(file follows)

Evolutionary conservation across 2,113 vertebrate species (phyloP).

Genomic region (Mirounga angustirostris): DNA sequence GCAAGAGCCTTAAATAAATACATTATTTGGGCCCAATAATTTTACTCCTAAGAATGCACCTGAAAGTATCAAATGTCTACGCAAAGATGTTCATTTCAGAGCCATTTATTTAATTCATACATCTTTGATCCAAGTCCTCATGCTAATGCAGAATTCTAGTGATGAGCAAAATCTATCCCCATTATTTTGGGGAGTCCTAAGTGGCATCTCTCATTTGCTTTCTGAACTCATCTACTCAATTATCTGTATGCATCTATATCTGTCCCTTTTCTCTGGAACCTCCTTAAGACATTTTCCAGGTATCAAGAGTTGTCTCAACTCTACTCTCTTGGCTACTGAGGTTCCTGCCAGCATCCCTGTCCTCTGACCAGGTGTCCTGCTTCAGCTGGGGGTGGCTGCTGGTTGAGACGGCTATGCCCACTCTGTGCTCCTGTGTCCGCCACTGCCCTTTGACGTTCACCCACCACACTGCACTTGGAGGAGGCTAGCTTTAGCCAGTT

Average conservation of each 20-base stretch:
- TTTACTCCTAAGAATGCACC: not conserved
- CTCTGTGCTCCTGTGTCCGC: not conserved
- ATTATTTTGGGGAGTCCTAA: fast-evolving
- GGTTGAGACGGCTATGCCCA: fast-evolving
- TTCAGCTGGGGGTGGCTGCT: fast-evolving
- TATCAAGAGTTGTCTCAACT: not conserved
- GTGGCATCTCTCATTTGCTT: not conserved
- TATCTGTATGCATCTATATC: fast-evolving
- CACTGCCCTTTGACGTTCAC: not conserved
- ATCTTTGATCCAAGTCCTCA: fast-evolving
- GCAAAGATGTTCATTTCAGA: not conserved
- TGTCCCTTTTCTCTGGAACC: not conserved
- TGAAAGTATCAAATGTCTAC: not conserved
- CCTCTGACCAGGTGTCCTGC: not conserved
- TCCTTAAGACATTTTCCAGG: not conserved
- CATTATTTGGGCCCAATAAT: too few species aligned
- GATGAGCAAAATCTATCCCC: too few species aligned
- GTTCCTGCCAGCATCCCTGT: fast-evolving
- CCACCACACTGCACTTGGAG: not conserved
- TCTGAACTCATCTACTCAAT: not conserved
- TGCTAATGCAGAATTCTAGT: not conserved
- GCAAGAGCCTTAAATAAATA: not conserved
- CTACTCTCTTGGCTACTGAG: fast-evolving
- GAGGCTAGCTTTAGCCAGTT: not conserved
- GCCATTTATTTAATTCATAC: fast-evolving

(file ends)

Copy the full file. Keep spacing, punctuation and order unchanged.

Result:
Evolutionary conservation across 2,113 vertebrate species (phyloP).

Genomic region (Mirounga angustirostris): DNA sequence GCAAGAGCCTTAAATAAATACATTATTTGGGCCCAATAATTTTACTCCTAAGAATGCACCTGAAAGTATCAAATGTCTACGCAAAGATGTTCATTTCAGAGCCATTTATTTAATTCATACATCTTTGATCCAAGTCCTCATGCTAATGCAGAATTCTAGTGATGAGCAAAATCTATCCCCATTATTTTGGGGAGTCCTAAGTGGCATCTCTCATTTGCTTTCTGAACTCATCTACTCAATTATCTGTATGCATCTATATCTGTCCCTTTTCTCTGGAACCTCCTTAAGACATTTTCCAGGTATCAAGAGTTGTCTCAACTCTACTCTCTTGGCTACTGAGGTTCCTGCCAGCATCCCTGTCCTCTGACCAGGTGTCCTGCTTCAGCTGGGGGTGGCTGCTGGTTGAGACGGCTATGCCCACTCTGTGCTCCTGTGTCCGCCACTGCCCTTTGACGTTCACCCACCACACTGCACTTGGAGGAGGCTAGCTTTAGCCAGTT

Average conservation of each 20-base stretch:
- TTTACTCCTAAGAATGCACC: not conserved
- CTCTGTGCTCCTGTGTCCGC: not conserved
- ATTATTTTGGGGAGTCCTAA: fast-evolving
- GGTTGAGACGGCTATGCCCA: fast-evolving
- TTCAGCTGGGGGTGGCTGCT: fast-evolving
- TATCAAGAGTTGTCTCAACT: not conserved
- GTGGCATCTCTCATTTGCTT: not conserved
- TATCTGTATGCATCTATATC: fast-evolving
- CACTGCCCTTTGACGTTCAC: not conserved
- ATCTTTGATCCAAGTCCTCA: fast-evolving
- GCAAAGATGTTCATTTCAGA: not conserved
- TGTCCCTTTTCTCTGGAACC: not conserved
- TGAAAGTATCAAATGTCTAC: not conserved
- CCTCTGACCAGGTGTCCTGC: not conserved
- TCCTTAAGACATTTTCCAGG: not conserved
- CATTATTTGGGCCCAATAAT: too few species aligned
- GATGAGCAAAATCTATCCCC: too few species aligned
- GTTCCTGCCAGCATCCCTGT: fast-evolving
- CCACCACACTGCACTTGGAG: not conserved
- TCTGAACTCATCTACTCAAT: not conserved
- TGCTAATGCAGAATTCTAGT: not conserved
- GCAAGAGCCTTAAATAAATA: not conserved
- CTACTCTCTTGGCTACTGAG: fast-evolving
- GAGGCTAGCTTTAGCCAGTT: not conserved
- GCCATTTATTTAATTCATAC: fast-evolving